16. The secondary containment system of claim 13 wherein the plurality of vertical expansion members are sealingly attached to the vertical wall portion of the primary surface at a height greater than the critical height of the primary surface.
17. The secondary containment system of claim 16 wherein the critical height of the primary surface is derived from a mathematical algorithm that is based upon the dimensions and the combined stresses of the primary surface.
18. The secondary containment system of claim 13 further comprising a means for detecting a leak in the interstitial space.
19. The secondary containment system of claim 18 wherein the means for detecting a leak in the interstitial space is comprised of maintaining a continuous and sufficient negative pressure in the interstitial space.
20. The secondary containment system of claim 18 wherein the means for detecting a leak in the interstitial space is comprised of a discrete sensor that is positioned proximate a low point of the primary surface.
21. The secondary containment system of claim 20 wherein the sensor is a hydrocarbon liquid or gas sensor.
22. A secondary containment system for a fluid containment structure, comprising:
a primary surface having a horizontal floor portion and a vertical wall portion;
a secondary surface comprised of a plurality of steel plates that are welded directly to the horizontal floor portion of the primary surface such that there exists an interstitial space between the primary and secondary surfaces;
wherein one or more of the plurality of plates overlap thereby dividing the interstitial space into one or more sealed zones;
a means of detecting a leak in the interstitial space;
a plurality of vertical expansion members that sealingly attach the plurality of plates of the secondary surface to the vertical wall portion of the primary surface at a height greater than the critical height of the primary surface; and
wherein the plurality of vertical expansion members further comprise an expansion joint that allows for vertical movement between the secondary surface and the primary surface.
23. The secondary containment system of claim 22 wherein the critical height of the primary surface is derived from a mathematical algorithm that is based upon the dimensions and the combined stresses of the primary surface.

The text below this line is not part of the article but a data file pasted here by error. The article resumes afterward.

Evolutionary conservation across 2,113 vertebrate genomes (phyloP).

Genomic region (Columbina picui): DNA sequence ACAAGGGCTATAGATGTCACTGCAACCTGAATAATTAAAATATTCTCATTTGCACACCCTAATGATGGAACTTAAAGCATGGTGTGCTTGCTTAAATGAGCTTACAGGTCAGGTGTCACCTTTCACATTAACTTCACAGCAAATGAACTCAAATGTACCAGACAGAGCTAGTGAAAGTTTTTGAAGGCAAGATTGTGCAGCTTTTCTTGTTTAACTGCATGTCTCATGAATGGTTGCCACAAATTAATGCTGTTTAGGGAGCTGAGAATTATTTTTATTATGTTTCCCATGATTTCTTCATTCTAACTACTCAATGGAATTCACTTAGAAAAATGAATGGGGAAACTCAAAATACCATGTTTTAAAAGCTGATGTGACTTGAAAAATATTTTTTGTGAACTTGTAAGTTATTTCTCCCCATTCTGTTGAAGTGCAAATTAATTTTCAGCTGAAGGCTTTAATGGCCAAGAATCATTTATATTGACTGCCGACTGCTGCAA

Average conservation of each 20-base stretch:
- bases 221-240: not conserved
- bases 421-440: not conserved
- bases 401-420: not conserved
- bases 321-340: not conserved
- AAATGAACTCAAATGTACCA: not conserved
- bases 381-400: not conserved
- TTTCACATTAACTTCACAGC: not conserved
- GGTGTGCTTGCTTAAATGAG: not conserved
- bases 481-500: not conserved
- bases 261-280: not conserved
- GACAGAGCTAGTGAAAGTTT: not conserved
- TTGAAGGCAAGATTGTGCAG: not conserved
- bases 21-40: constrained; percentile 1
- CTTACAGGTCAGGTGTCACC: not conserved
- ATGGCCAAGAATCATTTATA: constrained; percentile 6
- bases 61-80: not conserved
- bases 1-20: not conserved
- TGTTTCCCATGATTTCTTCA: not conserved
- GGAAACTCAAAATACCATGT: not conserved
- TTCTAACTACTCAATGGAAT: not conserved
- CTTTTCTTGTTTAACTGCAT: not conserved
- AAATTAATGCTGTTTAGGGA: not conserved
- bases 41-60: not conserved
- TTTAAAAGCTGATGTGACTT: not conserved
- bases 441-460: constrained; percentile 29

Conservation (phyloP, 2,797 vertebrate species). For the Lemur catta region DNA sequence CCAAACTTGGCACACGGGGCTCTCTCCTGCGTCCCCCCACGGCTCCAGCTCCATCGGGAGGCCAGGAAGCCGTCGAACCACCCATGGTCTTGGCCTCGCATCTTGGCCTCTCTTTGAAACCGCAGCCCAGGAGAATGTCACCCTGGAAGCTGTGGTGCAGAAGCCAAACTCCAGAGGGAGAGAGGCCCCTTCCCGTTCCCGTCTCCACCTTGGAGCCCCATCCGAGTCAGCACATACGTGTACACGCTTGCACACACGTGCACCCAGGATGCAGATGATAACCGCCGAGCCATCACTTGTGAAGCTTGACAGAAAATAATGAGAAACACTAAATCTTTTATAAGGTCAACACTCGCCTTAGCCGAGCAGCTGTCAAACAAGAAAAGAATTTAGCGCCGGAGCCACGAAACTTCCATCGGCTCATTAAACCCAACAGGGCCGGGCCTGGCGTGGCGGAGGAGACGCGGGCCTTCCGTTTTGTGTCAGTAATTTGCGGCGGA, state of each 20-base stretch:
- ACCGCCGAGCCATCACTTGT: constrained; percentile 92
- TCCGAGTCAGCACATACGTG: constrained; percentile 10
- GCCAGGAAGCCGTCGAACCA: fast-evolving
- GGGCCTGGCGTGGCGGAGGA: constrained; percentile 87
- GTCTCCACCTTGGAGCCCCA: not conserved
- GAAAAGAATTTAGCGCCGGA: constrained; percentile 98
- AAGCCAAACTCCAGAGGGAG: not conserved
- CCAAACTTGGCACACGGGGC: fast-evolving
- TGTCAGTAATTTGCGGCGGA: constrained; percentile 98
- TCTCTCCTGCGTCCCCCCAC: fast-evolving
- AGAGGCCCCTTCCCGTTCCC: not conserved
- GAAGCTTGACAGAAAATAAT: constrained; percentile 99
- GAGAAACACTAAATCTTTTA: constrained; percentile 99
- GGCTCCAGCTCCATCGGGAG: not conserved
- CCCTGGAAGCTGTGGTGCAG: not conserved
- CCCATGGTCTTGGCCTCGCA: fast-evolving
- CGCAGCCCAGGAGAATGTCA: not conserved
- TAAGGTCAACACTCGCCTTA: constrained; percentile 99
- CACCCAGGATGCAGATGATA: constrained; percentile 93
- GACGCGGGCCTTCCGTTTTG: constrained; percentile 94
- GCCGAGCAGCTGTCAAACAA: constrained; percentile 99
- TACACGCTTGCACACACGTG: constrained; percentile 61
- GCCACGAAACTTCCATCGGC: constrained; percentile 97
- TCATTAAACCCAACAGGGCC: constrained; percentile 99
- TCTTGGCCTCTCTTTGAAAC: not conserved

24. The secondary containment system of claim 22 wherein the plurality of vertical expansion members are rolled at the joint between the horizontal floor portion and a vertical wall portion of the primary surface such that the vertical expansion members and the joint are not in direct contact.
25. The secondary containment system of claim 22 wherein the means for detecting a leak in the interstitial space is comprised of maintaining a continuous and sufficient negative pressure in the interstitial space.
26. The secondary containment system of claim 22 wherein the means for detecting a leak in the interstitial space is comprised of a discrete hydrocarbon liquid or gas sensor that is positioned proximate a sump of the primary surface.
Description
PRIORITY CLAIM

This application claims priority to corresponding U.S. Provisional Application No. 60/922,529, filed on Apr. 9, 2007, the disclosure and contents of which are expressly incorporated herein by reference.

FIELD OF INVENTION

The present invention relates to a means of designing, installing, testing and monitoring a secondary containment system for new and existing Above Ground Storage Tanks (ASTs) or any other type of fluid containment structure.

BACKGROUND OF THE INVENTION

Recently enacted environmental and energy regulations are requiring that all storage units that contain hazardous and volatile materials, such as Above Ground Storage Tanks and pipelines, be secondarily contained in order to eliminate the occurrence of leakages into the surrounding environment as the integrity of many of the existing tanks and pipelines have degraded over time due to corrosion or were poorly constructed in the first instance. Therefore, several systems have been developed for creating an impervious secondary containment unit in order that the product does not seep or leak out of the primary storage unit into the surrounding environment. In addition, a number of these regulations also require that leak detection and monitoring systems be employed for maintaining the integrity of the secondary containment units. For example, several systems create a control space, such as an interstice, between the primary and secondary units in which, using a liquid or a pressurized gas, one can detect the presence of leaks within the control space by observing the level of liquid or gas within the control space using one or more sensors, a graduated tube or a pressure-drop switch that is in fluid communication with the control space.